California has taken a step back from banning soft drinks in schools, but the issue will return. A bill to phase out soda sales during school hours over five years died in committee yesterday, but its sponsor, State Senator Deborah Ortiz, promised to revive it next year. Ortiz had previously pushed an effort to impose a nine-cent tax on every two-liter bottle of soda sold in the Golden State.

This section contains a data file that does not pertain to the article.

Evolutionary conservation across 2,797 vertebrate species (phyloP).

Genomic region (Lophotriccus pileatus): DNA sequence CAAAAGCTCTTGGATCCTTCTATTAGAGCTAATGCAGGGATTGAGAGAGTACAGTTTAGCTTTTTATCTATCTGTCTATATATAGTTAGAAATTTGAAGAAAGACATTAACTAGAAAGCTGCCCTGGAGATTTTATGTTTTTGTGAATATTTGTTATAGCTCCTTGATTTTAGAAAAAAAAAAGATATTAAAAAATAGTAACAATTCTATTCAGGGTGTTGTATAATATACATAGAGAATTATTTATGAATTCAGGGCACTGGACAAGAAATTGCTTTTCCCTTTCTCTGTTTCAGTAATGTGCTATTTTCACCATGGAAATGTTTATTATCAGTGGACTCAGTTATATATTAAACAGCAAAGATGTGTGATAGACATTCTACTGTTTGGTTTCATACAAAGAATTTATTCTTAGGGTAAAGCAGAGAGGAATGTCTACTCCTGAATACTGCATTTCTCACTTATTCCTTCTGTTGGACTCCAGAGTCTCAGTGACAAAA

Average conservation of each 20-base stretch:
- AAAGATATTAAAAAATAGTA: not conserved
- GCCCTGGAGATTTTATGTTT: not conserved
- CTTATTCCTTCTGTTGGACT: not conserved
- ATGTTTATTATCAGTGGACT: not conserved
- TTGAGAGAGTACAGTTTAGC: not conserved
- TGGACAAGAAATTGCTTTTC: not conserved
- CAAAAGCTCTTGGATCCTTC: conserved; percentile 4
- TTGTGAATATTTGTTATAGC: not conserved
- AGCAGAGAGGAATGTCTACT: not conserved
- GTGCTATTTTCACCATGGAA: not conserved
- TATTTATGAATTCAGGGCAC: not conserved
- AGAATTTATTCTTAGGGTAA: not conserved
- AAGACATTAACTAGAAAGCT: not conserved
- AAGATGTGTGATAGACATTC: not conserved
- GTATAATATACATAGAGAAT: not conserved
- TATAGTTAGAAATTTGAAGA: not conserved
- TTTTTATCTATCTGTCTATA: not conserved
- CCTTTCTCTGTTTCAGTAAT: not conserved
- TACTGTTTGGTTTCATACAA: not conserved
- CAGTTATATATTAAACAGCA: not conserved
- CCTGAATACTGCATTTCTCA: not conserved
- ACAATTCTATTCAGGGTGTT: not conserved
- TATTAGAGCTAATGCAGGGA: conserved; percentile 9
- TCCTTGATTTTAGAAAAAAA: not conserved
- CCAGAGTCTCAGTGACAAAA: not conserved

Anti-consumer activists have revealed their plans to use school soda bans as a “wedge” issue meant to open up all sorts of foods and beverages to new government regulation and restriction. California is a key battleground, where the sponsor of a recently signed law that bans the sale of foods that do not meet arbitrary standards for fat and sugar content on elementary campuses vows to “remove junk foods from schools in the next four years.” (Eleven other states — Hawaii, Minnesota, Virginia, Kentucky, Maryland, Michigan, Nevada, North Carolina, Oklahoma, Utah, and Wisconsin — have also considered or passed some sort of restriction on soft drink sales in schools.)